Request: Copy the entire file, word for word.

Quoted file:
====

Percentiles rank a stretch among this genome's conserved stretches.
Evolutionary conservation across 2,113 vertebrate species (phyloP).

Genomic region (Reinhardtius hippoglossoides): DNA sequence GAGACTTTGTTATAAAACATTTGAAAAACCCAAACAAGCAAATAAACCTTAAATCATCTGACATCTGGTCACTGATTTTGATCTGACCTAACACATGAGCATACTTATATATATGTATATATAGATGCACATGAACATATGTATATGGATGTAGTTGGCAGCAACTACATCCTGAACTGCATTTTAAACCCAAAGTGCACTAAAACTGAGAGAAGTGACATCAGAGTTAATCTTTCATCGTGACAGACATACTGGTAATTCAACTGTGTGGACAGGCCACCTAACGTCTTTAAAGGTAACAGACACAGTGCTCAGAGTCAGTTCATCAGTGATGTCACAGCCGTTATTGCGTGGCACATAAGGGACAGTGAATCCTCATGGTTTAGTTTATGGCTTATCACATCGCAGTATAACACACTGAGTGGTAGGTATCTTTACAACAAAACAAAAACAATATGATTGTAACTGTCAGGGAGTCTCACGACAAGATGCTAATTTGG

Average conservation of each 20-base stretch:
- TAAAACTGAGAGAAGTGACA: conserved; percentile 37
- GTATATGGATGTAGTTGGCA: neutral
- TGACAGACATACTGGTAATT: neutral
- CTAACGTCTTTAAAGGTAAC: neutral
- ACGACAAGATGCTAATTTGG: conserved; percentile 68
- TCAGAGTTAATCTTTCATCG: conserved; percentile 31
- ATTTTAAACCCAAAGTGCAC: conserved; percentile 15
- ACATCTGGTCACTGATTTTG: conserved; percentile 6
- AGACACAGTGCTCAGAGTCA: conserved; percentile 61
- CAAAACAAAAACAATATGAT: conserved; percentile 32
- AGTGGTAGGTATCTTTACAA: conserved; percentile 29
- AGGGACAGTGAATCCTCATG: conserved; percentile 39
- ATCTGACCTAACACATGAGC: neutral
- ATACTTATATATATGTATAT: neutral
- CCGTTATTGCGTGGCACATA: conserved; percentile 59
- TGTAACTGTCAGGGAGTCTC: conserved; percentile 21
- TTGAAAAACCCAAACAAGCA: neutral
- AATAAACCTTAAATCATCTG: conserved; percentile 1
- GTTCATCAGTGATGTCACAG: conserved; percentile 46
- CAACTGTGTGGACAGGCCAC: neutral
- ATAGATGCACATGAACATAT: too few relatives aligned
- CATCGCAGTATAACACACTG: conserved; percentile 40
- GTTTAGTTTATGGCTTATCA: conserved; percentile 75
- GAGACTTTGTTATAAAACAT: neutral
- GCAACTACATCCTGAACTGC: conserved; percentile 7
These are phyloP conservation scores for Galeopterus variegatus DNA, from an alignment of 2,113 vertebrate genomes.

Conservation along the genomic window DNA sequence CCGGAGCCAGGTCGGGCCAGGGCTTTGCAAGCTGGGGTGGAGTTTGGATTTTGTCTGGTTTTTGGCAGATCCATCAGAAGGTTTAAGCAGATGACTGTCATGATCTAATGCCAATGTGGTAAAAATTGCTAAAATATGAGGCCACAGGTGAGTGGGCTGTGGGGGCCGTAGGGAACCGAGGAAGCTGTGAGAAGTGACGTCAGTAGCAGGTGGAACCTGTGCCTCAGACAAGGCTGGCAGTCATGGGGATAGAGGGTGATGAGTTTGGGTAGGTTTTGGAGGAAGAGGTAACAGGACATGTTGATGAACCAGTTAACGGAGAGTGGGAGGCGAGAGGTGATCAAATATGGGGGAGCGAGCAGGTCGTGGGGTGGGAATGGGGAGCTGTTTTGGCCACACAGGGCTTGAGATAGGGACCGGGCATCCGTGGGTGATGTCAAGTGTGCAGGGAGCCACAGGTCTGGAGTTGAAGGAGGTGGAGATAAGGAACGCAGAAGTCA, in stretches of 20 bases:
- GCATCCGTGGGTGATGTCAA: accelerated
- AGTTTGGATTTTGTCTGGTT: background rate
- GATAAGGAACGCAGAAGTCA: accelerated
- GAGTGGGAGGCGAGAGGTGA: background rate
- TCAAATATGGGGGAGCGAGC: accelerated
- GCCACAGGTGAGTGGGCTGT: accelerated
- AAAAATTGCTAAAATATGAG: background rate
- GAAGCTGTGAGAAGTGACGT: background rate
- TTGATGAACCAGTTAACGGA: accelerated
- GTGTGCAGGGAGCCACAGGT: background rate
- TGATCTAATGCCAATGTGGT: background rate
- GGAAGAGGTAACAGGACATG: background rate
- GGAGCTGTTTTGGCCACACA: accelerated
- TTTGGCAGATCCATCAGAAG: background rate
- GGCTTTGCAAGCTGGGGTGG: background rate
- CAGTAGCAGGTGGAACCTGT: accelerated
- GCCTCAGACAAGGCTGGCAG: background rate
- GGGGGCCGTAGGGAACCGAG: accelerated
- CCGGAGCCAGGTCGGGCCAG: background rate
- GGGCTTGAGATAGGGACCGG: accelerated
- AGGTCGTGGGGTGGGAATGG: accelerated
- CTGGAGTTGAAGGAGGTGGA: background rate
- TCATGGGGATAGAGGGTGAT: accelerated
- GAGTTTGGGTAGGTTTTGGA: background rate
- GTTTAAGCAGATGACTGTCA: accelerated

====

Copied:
Percentiles rank a stretch among this genome's conserved stretches.
Evolutionary conservation across 2,113 vertebrate species (phyloP).

Genomic region (Reinhardtius hippoglossoides): DNA sequence GAGACTTTGTTATAAAACATTTGAAAAACCCAAACAAGCAAATAAACCTTAAATCATCTGACATCTGGTCACTGATTTTGATCTGACCTAACACATGAGCATACTTATATATATGTATATATAGATGCACATGAACATATGTATATGGATGTAGTTGGCAGCAACTACATCCTGAACTGCATTTTAAACCCAAAGTGCACTAAAACTGAGAGAAGTGACATCAGAGTTAATCTTTCATCGTGACAGACATACTGGTAATTCAACTGTGTGGACAGGCCACCTAACGTCTTTAAAGGTAACAGACACAGTGCTCAGAGTCAGTTCATCAGTGATGTCACAGCCGTTATTGCGTGGCACATAAGGGACAGTGAATCCTCATGGTTTAGTTTATGGCTTATCACATCGCAGTATAACACACTGAGTGGTAGGTATCTTTACAACAAAACAAAAACAATATGATTGTAACTGTCAGGGAGTCTCACGACAAGATGCTAATTTGG

Average conservation of each 20-base stretch:
- TAAAACTGAGAGAAGTGACA: conserved; percentile 37
- GTATATGGATGTAGTTGGCA: neutral
- TGACAGACATACTGGTAATT: neutral
- CTAACGTCTTTAAAGGTAAC: neutral
- ACGACAAGATGCTAATTTGG: conserved; percentile 68
- TCAGAGTTAATCTTTCATCG: conserved; percentile 31
- ATTTTAAACCCAAAGTGCAC: conserved; percentile 15
- ACATCTGGTCACTGATTTTG: conserved; percentile 6
- AGACACAGTGCTCAGAGTCA: conserved; percentile 61
- CAAAACAAAAACAATATGAT: conserved; percentile 32
- AGTGGTAGGTATCTTTACAA: conserved; percentile 29
- AGGGACAGTGAATCCTCATG: conserved; percentile 39
- ATCTGACCTAACACATGAGC: neutral
- ATACTTATATATATGTATAT: neutral
- CCGTTATTGCGTGGCACATA: conserved; percentile 59
- TGTAACTGTCAGGGAGTCTC: conserved; percentile 21
- TTGAAAAACCCAAACAAGCA: neutral
- AATAAACCTTAAATCATCTG: conserved; percentile 1
- GTTCATCAGTGATGTCACAG: conserved; percentile 46
- CAACTGTGTGGACAGGCCAC: neutral
- ATAGATGCACATGAACATAT: too few relatives aligned
- CATCGCAGTATAACACACTG: conserved; percentile 40
- GTTTAGTTTATGGCTTATCA: conserved; percentile 75
- GAGACTTTGTTATAAAACAT: neutral
- GCAACTACATCCTGAACTGC: conserved; percentile 7
These are phyloP conservation scores for Galeopterus variegatus DNA, from an alignment of 2,113 vertebrate genomes.

Conservation along the genomic window DNA sequence CCGGAGCCAGGTCGGGCCAGGGCTTTGCAAGCTGGGGTGGAGTTTGGATTTTGTCTGGTTTTTGGCAGATCCATCAGAAGGTTTAAGCAGATGACTGTCATGATCTAATGCCAATGTGGTAAAAATTGCTAAAATATGAGGCCACAGGTGAGTGGGCTGTGGGGGCCGTAGGGAACCGAGGAAGCTGTGAGAAGTGACGTCAGTAGCAGGTGGAACCTGTGCCTCAGACAAGGCTGGCAGTCATGGGGATAGAGGGTGATGAGTTTGGGTAGGTTTTGGAGGAAGAGGTAACAGGACATGTTGATGAACCAGTTAACGGAGAGTGGGAGGCGAGAGGTGATCAAATATGGGGGAGCGAGCAGGTCGTGGGGTGGGAATGGGGAGCTGTTTTGGCCACACAGGGCTTGAGATAGGGACCGGGCATCCGTGGGTGATGTCAAGTGTGCAGGGAGCCACAGGTCTGGAGTTGAAGGAGGTGGAGATAAGGAACGCAGAAGTCA, in stretches of 20 bases:
- GCATCCGTGGGTGATGTCAA: accelerated
- AGTTTGGATTTTGTCTGGTT: background rate
- GATAAGGAACGCAGAAGTCA: accelerated
- GAGTGGGAGGCGAGAGGTGA: background rate
- TCAAATATGGGGGAGCGAGC: accelerated
- GCCACAGGTGAGTGGGCTGT: accelerated
- AAAAATTGCTAAAATATGAG: background rate
- GAAGCTGTGAGAAGTGACGT: background rate
- TTGATGAACCAGTTAACGGA: accelerated
- GTGTGCAGGGAGCCACAGGT: background rate
- TGATCTAATGCCAATGTGGT: background rate
- GGAAGAGGTAACAGGACATG: background rate
- GGAGCTGTTTTGGCCACACA: accelerated
- TTTGGCAGATCCATCAGAAG: background rate
- GGCTTTGCAAGCTGGGGTGG: background rate
- CAGTAGCAGGTGGAACCTGT: accelerated
- GCCTCAGACAAGGCTGGCAG: background rate
- GGGGGCCGTAGGGAACCGAG: accelerated
- CCGGAGCCAGGTCGGGCCAG: background rate
- GGGCTTGAGATAGGGACCGG: accelerated
- AGGTCGTGGGGTGGGAATGG: accelerated
- CTGGAGTTGAAGGAGGTGGA: background rate
- TCATGGGGATAGAGGGTGAT: accelerated
- GAGTTTGGGTAGGTTTTGGA: background rate
- GTTTAAGCAGATGACTGTCA: accelerated